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Franklin County has begun taking the steps to secure a $5.9 million federal grant to improve about 30 miles of roads.

The Finance Committee approved a pre-grant application on Sept. 7 that is to be submitted to the U.S. Department of Transportation.

The issue will be on the County Commission’s Monday agenda. The commission will meet at 7 p.m. at the Franklin County Annex Building.

Highway Superintendent Luke McCurry provided the Finance Committee with a list, including estimates, of which roads the funding would go toward.

They include:

• Gourdneck Road, $944,267.

• Rock Creek Road, $1.324 million.

• Decherd-Estill Road, $727,415.

• Georgia Crossing Road, $1.04 million.

• Old Salem-Lexie Road, $866,575.

• Farris Creek Bridge Road, $476,677.

• Garrett Lane, $298,282.

• Chestnut Ridge Road, $282,406.

The funding would come from the Rebuilding American Infrastructure with Sustainability and Equity Transportation Grant program, referred to by the acronym RAISE.

McCurry said the U.S. Department of Transportation will distribute the money based on merit criteria that includes safety, environmental sustainability, quality of life, economic competitiveness, state of good repair, innovation and partnerships.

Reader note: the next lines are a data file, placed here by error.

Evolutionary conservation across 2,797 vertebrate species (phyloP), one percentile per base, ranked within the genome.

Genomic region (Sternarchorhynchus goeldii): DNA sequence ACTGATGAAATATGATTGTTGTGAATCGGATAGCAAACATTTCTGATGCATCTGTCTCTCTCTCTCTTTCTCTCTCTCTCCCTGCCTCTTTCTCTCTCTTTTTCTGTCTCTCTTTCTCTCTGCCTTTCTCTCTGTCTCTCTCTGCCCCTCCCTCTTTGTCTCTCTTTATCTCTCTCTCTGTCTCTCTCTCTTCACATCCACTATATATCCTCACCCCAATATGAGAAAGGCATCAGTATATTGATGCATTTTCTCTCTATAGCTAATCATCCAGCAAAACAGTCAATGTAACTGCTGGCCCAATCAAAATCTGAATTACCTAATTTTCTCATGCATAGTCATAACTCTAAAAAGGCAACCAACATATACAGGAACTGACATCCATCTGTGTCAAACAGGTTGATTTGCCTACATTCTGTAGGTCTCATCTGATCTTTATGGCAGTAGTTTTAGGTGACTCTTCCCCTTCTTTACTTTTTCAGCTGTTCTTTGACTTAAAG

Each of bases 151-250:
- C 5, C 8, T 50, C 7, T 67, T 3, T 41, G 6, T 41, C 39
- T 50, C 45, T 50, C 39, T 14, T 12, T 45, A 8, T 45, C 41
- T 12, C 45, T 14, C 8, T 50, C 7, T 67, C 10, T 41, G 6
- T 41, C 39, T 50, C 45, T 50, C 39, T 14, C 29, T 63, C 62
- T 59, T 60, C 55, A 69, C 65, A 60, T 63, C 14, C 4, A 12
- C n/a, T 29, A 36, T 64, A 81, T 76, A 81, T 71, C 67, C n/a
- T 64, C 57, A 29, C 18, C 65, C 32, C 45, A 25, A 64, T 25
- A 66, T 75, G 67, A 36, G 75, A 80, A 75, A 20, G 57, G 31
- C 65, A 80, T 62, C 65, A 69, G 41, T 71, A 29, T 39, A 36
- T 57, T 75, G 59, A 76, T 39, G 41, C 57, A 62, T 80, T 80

McCurry said that to ensure the infrastructure investments benefit communities large and small, the U.S. Department of Transportation will award an equitable amount, not to exceed half of funding, to projects located in urban and rural areas.

For this round of RAISE grants, the maximum individual grant award is $25 million toward a local government entity, and no more than $100 million can be awarded to a single state, he said, adding that the program totals $1 billion nationwide.

McCurry said the grants should be announced sometime in November.

He said the funding is based on a matching format with the county, at present, earmarking $58,503 toward the $5.9 million. He added that matching percentages have not been announced by USDOT.

“We won’t know anything until it’s awarded or not awarded, but it is a highly competitive grant process from what I hear,” McCurry said.

He said potential 80/20 percent matches with the federal government paying the greater share have been discussed along with 90/10 percentages for poverty-prone areas.